Why The Fuzz About Location In The European Startup Scene?

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Within the growing European startup scene there are a lot of hubs to start your company in. But why is it so important where you begin and build your business?

„In Estonia, it is super easy to start a company.“ I am watching two aspiring founders in their early twenties at a startup meetup in Berlin. „Yes, they even have e-citizenship“. Chatting about which European startup hub is the best to build a company, has grown to be commonplace on these events.

How come, location is such a big topic? In times, where we have internet and frequent plane connections between all major economic hubs – why would it matter where you start-up? Couldn’t we all stay close to our friends and families and do business just where we happen to be?

The Grass Is Greener On The Other Side

Of course a lot of those discussions are about how the grass is always greener on the other side. Still, both experience and data show that exponential startup growth is more likely in centers with an established track record. Berlin for example raised more than 70% of total venture investments in Germany in the first half of 2015. And founders that have moved to these centers, frequently quote material advantages from that decision.

Clearly, startup growth is highly dependent on the access to resources. These resources might or might not be available in the city a startup idea is born. Especially when it comes to raising capital and acquiring talent, these resources can be limited in the home region. Even when resources are available, founders might have difficulties to get access. Regularly, cities try to convince startups by quoting their strong economic position and industry presence. However, it remains rare that traditional corporations or even medium-sized companies really open their doors to startups.

Startup Hubs Can Become Overcrowded

Startup hubs function as filters for global businesses and investors and even talent to find the most promising startups. Opportunities are traded face-to-face based on trust relations – especially in a high risk environment. A startup raises the chance to access large scale resources when they show presence in hubs, where they can interact face-to-face with middlemen.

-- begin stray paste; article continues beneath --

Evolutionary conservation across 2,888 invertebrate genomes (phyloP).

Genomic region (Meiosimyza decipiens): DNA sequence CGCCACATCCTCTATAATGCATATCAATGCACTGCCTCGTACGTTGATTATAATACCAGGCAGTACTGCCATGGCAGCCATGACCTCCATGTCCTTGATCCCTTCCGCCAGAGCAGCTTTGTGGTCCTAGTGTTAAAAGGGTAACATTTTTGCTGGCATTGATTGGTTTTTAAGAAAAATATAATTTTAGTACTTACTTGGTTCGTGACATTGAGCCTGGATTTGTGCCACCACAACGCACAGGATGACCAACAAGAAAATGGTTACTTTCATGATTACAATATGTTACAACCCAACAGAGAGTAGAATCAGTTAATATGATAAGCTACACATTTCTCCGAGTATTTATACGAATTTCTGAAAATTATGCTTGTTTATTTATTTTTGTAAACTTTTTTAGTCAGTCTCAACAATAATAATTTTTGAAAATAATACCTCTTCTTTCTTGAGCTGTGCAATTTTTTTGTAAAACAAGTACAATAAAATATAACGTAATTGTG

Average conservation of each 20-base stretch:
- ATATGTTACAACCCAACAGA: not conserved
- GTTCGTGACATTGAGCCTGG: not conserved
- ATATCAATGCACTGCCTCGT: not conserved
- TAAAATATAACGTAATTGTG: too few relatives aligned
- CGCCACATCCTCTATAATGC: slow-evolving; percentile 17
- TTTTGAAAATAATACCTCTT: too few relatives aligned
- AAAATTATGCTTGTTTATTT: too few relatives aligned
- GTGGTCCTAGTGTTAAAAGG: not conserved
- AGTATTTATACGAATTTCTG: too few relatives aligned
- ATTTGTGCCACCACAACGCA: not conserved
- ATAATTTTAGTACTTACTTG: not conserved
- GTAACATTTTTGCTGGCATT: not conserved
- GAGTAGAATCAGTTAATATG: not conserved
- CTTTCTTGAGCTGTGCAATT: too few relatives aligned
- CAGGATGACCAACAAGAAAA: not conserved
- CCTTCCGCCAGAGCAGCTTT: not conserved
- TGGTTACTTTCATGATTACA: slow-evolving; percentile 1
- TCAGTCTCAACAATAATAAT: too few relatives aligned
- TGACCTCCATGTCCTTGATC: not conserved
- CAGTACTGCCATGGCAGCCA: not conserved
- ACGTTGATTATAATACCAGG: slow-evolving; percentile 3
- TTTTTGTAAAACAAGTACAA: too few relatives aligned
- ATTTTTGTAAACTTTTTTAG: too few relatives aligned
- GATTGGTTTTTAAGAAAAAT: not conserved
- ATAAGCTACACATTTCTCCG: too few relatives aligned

That said, it would be too easy to state, that all European startups need to move to London or Berlin to prosper. In fact, with increasing success, startup hubs can become overcrowded leading to scarcity of resources and a reflective disapproval of newcomers by established actors. In this sense, it is wise to look beyond the obvious choices and try to understand where capital and talent is moving next.

Being In The Hot Spot vs. Building The Next Hot Spot

A startup that is able to establish a strong foothold early on in a newly booming ecosystem might have better growth perspectives than when putting up their tent in one of the established hubs. This, I believe, is exactly the point why startups have started flocking into Berlin, and this will be the reason for startups flocking into the next upcoming hub. The startup world is not black and white. And there is a variety of choices on the startup world’s map.

Knowing Where To Go: A Startup Heatmap For Europe

The battle on what is the most promising startup hub is heated. A lively startup scene became an important indicator for a region’s attractiveness. However, part of the debate is the difficulty to measure a hubs quality. Quite a few approaches focus on mapping investment deals being done in a region. However, data quality is a huge issue in this, since numbers are often outdated and incomplete. My biggest concern about the existing approaches is not that they are based on incomplete data – they all highlight important points – however, their biggest pitfall is that they are looking at the past, and therefore struggle to inform decisions about the future.

I believe, that perception shapes reality and therefore, we must map the perceived attractiveness of startup hubs today, to see where opportunities will concentrate tomorrow. This is why, we initiated the – to map where founders want to go in Europe. We believe that Europe has a very diverse startup ecosystem which is breathing and demands mobility from founders and investors to get the optimal mix of ideas, talent and capital together in the right spots at the right time. We aim at helping to make people realize this potential by visualizing these trends in real-time.


Where is Europe’s Next Silicon Valley? Cast your vote for your favorite startup places in Europe
Vote for your favorite startup hubs in Europe on – The non-profit European startup initiative, supported by the Allianz Cultural Foundation and Atomico Ventures, started a European-wide survey on the most popular startup places on the continent. By asking “Where would you startup?” the group is creating a live map, which shows both where people come from and where they want to go. Leave your trace on the map and help find Europe’s next Silicon Valley!



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